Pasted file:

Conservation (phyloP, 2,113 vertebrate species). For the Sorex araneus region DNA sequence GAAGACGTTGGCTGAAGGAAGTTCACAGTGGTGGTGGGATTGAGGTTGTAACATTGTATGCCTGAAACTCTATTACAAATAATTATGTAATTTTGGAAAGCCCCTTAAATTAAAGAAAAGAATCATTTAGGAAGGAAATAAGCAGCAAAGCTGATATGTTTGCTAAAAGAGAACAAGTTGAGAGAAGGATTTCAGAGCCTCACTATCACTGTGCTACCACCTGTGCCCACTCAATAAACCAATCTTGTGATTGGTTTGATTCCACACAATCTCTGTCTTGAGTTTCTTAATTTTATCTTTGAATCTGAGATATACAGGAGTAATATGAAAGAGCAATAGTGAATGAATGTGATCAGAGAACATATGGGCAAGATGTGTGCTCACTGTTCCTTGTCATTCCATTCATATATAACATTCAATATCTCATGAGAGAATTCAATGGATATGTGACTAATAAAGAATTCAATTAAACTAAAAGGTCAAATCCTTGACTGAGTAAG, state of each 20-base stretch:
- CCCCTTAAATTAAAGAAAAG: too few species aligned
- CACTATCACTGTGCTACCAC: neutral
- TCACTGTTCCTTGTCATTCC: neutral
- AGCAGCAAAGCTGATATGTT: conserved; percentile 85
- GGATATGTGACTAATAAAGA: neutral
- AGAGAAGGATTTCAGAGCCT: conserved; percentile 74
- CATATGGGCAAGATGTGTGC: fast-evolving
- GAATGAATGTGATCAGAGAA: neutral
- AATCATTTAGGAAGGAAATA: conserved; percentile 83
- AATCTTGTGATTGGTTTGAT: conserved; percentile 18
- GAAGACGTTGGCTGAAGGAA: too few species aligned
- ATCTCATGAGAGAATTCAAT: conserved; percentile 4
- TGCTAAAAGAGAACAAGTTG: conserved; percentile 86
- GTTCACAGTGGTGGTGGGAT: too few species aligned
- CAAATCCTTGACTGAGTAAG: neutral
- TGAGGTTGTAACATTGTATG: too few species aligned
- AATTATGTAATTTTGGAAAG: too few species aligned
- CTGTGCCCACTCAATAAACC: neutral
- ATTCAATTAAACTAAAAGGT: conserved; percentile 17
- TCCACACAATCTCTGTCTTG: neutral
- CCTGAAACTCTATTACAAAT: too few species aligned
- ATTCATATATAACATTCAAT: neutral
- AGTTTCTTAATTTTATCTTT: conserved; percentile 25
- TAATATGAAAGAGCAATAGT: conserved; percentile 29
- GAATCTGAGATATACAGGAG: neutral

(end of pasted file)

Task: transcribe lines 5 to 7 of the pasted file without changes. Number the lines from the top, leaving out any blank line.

- AGCAGCAAAGCTGATATGTT: conserved; percentile 85
- GGATATGTGACTAATAAAGA: neutral
- AGAGAAGGATTTCAGAGCCT: conserved; percentile 74